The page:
- Business notebook: Cape salon picked as one of nation's top 200 (4/17/17)
- Man out on bond for alleged molestation of boys charged with abusing girl (4/18/17)
- Pilot House goes smoke-free (4/23/17)9
- New policy for semissourian.com online commentary: No pseudonyms (4/17/17)57
- Without city record, Marie Street residents on hook for thousands in sewer repairs (4/19/17)7
- Going the distance: Several locals participate in Boston Marathon (4/18/17)2
- City wants to put hold on shipping container houses for now (4/17/17)1
- Deputy: Man kicked, broke uncle's ribs after yard-work dispute (4/19/17)
- Cape councilman Bob Fox to run for mayor (4/21/17)5
- Scott County: M Kay Supply in Benton fills unique needs in community (4/14/17)
Families of 9-11 victims angry over revelations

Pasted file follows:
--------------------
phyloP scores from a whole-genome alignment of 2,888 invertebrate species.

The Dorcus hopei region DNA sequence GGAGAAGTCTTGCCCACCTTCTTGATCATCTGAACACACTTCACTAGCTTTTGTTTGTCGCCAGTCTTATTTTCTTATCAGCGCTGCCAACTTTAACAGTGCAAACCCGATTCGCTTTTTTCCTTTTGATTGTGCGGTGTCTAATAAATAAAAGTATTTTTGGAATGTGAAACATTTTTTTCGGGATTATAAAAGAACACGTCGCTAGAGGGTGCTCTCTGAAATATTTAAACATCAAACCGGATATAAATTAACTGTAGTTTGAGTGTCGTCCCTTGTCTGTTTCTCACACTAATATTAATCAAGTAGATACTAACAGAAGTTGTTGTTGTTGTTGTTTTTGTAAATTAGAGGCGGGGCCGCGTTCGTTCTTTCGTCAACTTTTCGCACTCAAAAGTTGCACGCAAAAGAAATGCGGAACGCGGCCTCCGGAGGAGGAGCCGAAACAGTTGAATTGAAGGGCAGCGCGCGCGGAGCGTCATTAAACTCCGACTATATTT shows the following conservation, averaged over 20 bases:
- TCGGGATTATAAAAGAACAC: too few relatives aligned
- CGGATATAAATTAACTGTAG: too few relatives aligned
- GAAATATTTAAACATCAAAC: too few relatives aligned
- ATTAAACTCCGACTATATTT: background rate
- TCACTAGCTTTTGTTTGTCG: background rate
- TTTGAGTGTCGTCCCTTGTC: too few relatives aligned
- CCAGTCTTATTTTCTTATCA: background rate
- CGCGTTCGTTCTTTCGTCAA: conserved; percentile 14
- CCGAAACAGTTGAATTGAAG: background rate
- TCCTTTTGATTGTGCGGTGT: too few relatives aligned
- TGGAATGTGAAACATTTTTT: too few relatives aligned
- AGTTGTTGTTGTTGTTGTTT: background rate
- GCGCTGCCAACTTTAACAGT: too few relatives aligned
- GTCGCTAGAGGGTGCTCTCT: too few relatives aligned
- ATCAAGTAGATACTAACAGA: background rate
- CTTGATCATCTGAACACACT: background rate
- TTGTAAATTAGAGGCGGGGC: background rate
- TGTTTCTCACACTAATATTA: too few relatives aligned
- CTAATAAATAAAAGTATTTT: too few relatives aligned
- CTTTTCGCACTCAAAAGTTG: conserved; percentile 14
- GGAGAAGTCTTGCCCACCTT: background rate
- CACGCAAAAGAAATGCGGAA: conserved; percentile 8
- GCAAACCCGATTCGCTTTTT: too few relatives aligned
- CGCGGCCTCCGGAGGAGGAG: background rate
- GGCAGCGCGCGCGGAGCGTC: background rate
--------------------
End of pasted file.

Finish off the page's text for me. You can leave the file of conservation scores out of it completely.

NEW YORK -- Some relatives of Sept. 11 victims are seething over revelations that President Bush got advance warnings -- not shared with the public -- that Osama bin Laden's terror network might hijack U.S. planes.
"My wife, had she known, would not have taken that flight," said Stephen Push, whose wife of 21 years, Lisa Raines, was killed aboard the hijacked plane that hit the Pentagon.
"It's shameful that they know as much as they did and didn't warn anyone," said Push, of Great Falls, Va. "They put the business interests of the airlines above the lives of the citizens."
Several relatives expressed hope Thursday that the revelations would intensify pressure for a high-powered investigation into possible intelligence and security failures preceding the attacks.
"For the safety of ourselves and our fellow citizens, we want an investigation to make sure something like Sept. 11 never, ever happens again," said Kristin Breitweiser, whose husband, Ronald, died at the World Trade Center.
She is part of group of Sept. 11 widows who are organizing a rally for victims' families and friends on June 11 at the U.S. Capitol.
The purpose is to support a bill introduced by Sens. Joseph Lieberman, D-Conn., and John McCain, R-Ariz., to establish a national commission to investigate the attacks.
Breitweiser became convinced shortly after the attacks that U.S. authorities mishandled clues that could have helped avert the carnage.